Red Deer’s emergency preparedness staff are keeping a close eye on efforts to dig Newfoundland out of its biggest-ever snowfall.
“We’ve had extreme snowfalls before,” noted Karen Mann the city’s emergency management co-ordinator — although nothing close to the 76 cms of snow recorded at St. John’s International Airport last week.
Still, Mann noted the Red Deer-area has had oddball weather — including a big dump of snow in November 2013, when the city received 55.4 cms of precipitation, compared to the 16.9 cm average for the month.
More recently, a 2017 windstorm topped thousands of trees. And widespread flooding happened across the province in 2013 when high spring rainfall combined with rapid warming and mountain snowmelt.
Tragically, the Pine Lake tornado caused 12 deaths in 2000, while wildfires have regularly blanketed central Alberta in smoke seemingly nearly every summer of late.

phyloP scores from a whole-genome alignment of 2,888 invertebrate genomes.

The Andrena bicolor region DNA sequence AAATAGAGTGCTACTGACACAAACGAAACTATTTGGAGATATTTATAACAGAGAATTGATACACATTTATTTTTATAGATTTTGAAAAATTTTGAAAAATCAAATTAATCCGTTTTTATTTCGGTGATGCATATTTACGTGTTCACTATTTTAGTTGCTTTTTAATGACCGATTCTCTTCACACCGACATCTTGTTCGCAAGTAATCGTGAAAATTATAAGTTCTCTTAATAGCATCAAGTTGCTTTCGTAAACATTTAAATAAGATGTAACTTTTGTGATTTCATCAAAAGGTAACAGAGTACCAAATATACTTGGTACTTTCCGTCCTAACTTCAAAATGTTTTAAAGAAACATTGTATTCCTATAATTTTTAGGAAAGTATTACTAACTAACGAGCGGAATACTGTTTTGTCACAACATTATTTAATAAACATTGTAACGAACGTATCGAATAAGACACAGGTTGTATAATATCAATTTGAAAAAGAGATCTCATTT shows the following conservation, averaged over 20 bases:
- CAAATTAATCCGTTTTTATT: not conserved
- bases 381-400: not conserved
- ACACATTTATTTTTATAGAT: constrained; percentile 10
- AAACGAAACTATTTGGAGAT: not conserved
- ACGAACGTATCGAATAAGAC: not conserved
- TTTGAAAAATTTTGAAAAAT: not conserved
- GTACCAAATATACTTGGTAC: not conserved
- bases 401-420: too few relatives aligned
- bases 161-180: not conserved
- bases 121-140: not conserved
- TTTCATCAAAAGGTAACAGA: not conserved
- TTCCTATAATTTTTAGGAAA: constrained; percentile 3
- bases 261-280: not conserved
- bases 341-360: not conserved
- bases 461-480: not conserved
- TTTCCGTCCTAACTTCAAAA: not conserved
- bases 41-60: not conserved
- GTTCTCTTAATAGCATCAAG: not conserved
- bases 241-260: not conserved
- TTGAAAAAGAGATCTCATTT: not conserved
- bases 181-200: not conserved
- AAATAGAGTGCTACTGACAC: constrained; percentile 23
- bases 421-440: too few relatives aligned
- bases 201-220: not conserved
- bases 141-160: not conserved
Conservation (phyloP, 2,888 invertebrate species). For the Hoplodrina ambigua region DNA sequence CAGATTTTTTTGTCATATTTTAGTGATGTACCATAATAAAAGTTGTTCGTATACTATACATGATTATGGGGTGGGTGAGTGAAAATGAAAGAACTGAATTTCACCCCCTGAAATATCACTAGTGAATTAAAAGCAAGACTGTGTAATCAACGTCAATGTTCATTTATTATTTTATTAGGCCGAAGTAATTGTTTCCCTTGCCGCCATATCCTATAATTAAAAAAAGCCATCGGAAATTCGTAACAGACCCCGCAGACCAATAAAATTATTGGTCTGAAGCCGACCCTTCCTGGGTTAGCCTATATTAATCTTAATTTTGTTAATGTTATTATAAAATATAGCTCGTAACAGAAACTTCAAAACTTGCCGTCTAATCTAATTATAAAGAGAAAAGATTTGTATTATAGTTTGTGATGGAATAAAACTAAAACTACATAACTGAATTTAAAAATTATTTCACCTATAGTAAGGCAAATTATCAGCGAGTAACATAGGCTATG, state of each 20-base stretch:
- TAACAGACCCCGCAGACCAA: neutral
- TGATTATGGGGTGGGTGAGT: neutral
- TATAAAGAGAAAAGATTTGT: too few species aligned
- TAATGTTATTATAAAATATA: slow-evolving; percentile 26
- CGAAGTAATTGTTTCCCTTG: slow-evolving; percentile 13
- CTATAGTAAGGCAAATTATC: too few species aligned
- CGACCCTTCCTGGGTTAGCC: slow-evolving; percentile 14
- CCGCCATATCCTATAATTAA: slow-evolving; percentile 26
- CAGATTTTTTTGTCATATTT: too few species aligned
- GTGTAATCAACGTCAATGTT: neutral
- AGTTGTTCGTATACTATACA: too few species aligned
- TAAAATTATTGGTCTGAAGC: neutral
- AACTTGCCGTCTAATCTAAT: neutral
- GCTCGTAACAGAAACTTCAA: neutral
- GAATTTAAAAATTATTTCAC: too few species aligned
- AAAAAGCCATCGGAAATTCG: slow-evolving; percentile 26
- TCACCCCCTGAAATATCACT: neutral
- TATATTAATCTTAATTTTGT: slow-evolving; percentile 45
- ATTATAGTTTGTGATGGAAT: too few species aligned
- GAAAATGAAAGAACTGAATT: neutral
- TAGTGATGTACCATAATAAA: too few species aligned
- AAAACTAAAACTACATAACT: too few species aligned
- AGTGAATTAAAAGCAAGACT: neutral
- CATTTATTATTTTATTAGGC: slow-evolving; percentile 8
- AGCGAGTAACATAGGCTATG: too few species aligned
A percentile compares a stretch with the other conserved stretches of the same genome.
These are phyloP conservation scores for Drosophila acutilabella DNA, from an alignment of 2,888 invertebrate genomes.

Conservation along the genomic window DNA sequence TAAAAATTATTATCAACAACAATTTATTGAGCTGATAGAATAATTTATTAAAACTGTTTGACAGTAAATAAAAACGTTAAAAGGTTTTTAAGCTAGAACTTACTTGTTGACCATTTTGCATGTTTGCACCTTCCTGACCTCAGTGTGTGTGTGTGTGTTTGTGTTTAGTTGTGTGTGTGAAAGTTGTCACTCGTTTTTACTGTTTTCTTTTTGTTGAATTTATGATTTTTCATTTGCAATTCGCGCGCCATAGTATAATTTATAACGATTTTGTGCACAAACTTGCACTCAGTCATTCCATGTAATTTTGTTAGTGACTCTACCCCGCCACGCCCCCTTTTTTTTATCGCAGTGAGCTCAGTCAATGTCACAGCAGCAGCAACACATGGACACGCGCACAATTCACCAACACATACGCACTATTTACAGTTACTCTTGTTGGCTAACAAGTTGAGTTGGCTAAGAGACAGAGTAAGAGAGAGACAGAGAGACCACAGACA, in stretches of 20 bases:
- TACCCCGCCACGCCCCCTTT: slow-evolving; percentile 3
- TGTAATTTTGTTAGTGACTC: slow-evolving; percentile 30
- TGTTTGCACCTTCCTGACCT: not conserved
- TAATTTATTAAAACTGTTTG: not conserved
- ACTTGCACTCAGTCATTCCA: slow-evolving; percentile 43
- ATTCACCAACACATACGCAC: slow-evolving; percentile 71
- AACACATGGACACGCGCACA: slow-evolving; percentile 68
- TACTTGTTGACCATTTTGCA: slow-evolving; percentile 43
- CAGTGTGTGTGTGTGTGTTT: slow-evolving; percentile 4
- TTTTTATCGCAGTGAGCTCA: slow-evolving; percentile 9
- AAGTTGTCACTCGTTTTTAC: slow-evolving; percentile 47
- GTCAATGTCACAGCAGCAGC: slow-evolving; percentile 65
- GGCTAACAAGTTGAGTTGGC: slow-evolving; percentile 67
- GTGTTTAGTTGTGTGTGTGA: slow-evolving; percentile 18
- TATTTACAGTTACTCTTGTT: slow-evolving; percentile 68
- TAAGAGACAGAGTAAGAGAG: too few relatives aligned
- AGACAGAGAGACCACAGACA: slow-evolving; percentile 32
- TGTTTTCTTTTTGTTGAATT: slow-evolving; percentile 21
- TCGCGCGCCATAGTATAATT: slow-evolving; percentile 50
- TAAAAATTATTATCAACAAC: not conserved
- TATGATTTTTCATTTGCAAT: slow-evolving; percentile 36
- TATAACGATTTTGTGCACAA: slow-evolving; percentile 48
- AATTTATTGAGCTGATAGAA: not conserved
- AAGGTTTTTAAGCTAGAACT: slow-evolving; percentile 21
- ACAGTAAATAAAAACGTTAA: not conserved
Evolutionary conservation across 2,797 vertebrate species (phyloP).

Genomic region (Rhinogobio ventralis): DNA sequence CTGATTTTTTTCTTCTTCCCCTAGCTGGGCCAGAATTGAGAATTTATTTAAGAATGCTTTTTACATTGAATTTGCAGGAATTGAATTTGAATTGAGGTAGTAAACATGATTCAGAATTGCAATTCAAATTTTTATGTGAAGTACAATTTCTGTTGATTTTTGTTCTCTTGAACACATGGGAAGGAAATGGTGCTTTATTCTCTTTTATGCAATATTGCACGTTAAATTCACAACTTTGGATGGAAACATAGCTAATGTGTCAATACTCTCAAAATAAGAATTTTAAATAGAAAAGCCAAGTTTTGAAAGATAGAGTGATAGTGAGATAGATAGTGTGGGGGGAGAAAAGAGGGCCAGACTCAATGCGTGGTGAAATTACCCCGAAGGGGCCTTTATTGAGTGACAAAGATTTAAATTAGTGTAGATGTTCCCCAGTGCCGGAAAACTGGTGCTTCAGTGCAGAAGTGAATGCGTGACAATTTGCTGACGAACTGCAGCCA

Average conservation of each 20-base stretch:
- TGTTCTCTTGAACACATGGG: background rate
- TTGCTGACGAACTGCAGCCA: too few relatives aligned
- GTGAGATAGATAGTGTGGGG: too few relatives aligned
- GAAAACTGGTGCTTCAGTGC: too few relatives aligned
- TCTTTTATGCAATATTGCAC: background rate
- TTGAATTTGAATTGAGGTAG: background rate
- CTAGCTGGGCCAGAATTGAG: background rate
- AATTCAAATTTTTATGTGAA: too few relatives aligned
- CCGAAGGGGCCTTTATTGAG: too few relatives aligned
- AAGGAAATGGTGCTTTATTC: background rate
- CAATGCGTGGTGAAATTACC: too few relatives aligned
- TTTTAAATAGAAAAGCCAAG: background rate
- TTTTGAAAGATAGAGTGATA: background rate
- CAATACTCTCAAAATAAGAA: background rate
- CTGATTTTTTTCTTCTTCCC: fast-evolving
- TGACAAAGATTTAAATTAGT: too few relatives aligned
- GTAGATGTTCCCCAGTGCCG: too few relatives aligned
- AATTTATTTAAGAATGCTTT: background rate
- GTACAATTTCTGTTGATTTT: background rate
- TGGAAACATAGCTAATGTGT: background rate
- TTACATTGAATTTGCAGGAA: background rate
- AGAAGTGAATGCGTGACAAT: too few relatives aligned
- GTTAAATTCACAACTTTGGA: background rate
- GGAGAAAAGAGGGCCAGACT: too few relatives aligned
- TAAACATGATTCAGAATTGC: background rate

While no city staffers have been asked to help out in Newfoundland, where troops of soldiers are now headed with shovels, Mann said, “we send our thoughts out to Newfoundland on their extraordinary snowfall…
“There are always things we take away or learn” from watching these kinds of emergency efforts in other parts of the country, she added.
Last week Red Deer was hit by extreme cold, which could have created local emergencies. “We were communicating with other departments,” said Mann, to try to stay on top of things, such as any water main breaks or blackouts that could happen.
On Monday, Red Deer city council approved a new Emergency Management Bylaw for the city. It was prompted by changes in the provincial code.
Mann said most of the revisions are administrative, but some new minimum training requirements were also set out, as well as how often emergency exercises are held.
“All in all, in Red Deer we are meeting or exceeding almost all of these requirements,” said Mann.
She believes the new Emergency Management Bylaw will be easier for citizens to read and understand when it’s added to the city’s website.